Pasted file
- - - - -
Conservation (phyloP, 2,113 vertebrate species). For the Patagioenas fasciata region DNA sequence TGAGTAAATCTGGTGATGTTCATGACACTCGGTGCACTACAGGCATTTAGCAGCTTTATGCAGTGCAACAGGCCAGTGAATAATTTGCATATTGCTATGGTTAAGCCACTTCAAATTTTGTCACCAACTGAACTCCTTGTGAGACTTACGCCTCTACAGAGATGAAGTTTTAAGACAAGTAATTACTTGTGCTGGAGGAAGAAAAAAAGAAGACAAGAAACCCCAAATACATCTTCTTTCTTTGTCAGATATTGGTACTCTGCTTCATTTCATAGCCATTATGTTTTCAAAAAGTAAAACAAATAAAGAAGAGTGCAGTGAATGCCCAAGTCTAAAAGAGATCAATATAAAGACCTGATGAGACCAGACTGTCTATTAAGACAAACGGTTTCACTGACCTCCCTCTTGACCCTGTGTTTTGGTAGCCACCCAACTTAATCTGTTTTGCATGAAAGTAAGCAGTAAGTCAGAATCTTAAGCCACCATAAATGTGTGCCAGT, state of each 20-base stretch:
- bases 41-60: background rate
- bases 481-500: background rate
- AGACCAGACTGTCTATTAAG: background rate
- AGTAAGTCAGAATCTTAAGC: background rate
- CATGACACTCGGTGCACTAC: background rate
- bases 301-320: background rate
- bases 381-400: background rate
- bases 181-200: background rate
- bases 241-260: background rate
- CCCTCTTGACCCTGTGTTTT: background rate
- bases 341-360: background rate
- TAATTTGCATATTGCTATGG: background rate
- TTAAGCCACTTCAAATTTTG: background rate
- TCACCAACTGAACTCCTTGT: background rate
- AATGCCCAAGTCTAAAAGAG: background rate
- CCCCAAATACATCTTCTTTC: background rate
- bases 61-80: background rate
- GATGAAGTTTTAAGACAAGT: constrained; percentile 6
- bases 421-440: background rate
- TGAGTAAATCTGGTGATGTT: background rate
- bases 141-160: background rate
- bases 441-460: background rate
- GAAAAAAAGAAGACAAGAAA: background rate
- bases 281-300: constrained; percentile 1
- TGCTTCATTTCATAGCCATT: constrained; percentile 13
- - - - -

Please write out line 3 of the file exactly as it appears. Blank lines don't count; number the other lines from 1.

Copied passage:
- bases 481-500: background rate